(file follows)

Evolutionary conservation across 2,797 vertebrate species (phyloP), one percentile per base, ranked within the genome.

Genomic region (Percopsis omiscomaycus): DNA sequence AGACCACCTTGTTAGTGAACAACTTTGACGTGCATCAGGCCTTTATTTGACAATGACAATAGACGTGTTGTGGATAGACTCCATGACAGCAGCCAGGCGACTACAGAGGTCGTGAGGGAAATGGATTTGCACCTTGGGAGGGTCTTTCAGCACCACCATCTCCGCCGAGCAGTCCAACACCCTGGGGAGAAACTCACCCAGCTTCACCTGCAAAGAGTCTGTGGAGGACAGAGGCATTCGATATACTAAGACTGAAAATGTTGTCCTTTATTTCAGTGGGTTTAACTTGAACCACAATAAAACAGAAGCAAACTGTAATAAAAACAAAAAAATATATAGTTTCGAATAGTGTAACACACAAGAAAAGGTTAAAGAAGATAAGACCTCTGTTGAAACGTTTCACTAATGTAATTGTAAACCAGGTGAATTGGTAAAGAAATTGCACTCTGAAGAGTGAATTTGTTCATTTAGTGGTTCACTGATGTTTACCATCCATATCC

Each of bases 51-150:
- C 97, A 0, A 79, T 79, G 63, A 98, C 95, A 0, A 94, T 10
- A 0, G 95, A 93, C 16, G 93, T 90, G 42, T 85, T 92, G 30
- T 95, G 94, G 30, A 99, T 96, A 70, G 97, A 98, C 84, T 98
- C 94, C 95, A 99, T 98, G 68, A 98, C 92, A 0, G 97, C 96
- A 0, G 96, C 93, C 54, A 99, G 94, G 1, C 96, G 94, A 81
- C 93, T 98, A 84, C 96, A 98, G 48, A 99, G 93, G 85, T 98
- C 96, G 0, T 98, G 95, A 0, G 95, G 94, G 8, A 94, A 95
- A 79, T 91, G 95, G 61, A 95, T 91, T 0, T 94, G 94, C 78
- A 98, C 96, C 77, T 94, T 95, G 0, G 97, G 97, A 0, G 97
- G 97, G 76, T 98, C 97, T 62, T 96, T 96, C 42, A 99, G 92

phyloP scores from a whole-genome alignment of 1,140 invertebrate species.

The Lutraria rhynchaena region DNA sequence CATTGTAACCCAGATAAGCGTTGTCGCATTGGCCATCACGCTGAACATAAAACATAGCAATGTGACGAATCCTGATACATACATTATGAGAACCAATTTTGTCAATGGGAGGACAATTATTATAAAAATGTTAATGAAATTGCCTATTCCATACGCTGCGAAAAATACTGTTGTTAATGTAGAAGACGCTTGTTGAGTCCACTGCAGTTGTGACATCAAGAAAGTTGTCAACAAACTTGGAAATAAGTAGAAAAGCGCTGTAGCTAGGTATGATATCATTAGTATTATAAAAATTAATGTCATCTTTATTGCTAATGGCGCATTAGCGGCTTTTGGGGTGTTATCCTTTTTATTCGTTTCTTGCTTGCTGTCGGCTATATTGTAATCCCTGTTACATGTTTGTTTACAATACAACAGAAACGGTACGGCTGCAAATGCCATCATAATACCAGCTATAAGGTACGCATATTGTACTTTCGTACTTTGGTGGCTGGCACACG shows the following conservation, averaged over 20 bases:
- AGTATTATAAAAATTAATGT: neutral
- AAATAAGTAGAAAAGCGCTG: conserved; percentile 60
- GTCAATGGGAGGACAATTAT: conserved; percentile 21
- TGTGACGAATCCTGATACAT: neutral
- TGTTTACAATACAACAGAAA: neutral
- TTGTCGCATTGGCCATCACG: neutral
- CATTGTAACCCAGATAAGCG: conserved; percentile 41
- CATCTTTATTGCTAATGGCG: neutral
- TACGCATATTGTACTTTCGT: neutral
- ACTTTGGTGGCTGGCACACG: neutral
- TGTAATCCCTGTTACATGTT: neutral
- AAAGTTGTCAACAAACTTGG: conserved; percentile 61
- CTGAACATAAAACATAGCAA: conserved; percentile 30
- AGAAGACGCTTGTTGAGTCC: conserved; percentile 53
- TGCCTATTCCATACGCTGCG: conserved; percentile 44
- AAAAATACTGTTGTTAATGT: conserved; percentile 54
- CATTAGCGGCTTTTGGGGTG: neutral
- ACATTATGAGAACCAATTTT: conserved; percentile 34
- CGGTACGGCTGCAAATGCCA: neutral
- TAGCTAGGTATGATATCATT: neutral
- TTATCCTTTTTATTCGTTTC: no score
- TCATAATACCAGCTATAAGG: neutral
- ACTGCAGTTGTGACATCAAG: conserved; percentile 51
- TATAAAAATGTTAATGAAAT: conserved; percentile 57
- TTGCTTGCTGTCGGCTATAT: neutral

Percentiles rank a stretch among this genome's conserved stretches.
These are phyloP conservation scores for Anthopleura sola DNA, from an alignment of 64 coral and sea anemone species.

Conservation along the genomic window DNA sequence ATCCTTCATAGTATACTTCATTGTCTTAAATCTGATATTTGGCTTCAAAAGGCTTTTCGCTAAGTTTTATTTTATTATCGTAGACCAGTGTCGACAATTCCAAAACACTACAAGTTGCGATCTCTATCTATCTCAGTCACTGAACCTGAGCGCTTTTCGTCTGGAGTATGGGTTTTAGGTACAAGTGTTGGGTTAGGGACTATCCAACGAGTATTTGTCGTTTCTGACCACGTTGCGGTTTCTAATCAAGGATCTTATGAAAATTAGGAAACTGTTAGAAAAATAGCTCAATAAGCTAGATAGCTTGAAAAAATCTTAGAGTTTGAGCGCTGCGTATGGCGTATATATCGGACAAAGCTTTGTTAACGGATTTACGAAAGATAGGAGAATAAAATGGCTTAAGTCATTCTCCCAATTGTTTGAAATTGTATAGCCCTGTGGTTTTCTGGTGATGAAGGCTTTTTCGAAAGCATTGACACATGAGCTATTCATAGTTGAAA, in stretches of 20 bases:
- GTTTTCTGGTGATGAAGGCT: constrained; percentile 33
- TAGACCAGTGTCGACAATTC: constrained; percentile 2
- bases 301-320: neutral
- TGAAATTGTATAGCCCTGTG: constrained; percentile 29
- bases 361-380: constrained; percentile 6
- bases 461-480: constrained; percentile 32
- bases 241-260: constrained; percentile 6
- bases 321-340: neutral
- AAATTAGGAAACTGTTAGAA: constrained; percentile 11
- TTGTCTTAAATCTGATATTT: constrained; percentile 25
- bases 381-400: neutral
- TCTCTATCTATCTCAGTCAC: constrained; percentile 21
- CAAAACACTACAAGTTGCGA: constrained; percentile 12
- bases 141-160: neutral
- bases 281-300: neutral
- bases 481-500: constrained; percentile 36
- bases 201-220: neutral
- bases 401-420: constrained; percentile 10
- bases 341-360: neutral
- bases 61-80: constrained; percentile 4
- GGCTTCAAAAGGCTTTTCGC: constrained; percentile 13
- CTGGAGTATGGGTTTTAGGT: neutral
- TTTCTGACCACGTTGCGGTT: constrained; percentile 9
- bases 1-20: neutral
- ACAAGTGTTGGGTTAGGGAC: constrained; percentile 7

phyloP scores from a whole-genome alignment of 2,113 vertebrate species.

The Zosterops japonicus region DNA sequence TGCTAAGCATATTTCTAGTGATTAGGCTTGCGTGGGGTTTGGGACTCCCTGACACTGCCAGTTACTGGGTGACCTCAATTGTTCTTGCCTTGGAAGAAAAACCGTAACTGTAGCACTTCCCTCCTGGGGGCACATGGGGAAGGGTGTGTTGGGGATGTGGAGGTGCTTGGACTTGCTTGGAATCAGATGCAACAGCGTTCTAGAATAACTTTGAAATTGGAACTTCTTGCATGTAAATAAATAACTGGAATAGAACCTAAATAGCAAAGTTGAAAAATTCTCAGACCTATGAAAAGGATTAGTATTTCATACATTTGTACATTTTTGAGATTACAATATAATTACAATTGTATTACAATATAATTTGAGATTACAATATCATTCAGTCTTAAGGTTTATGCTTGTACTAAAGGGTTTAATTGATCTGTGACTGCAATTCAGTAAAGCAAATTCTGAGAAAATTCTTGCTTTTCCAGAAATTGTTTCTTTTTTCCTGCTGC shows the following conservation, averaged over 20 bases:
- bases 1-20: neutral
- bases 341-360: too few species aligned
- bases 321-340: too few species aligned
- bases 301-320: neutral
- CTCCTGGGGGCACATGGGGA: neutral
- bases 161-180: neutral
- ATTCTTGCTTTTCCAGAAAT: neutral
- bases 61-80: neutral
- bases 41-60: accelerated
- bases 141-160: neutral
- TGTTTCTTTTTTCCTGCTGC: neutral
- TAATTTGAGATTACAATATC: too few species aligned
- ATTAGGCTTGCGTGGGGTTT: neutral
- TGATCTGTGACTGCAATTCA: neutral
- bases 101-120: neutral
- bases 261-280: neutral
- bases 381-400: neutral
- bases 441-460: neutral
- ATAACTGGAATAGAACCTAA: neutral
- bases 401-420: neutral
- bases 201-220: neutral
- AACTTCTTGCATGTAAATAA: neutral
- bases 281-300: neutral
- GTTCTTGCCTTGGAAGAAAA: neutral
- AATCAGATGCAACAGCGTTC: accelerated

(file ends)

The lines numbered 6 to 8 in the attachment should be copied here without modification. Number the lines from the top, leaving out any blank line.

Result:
- T 95, G 94, G 30, A 99, T 96, A 70, G 97, A 98, C 84, T 98
- C 94, C 95, A 99, T 98, G 68, A 98, C 92, A 0, G 97, C 96
- A 0, G 96, C 93, C 54, A 99, G 94, G 1, C 96, G 94, A 81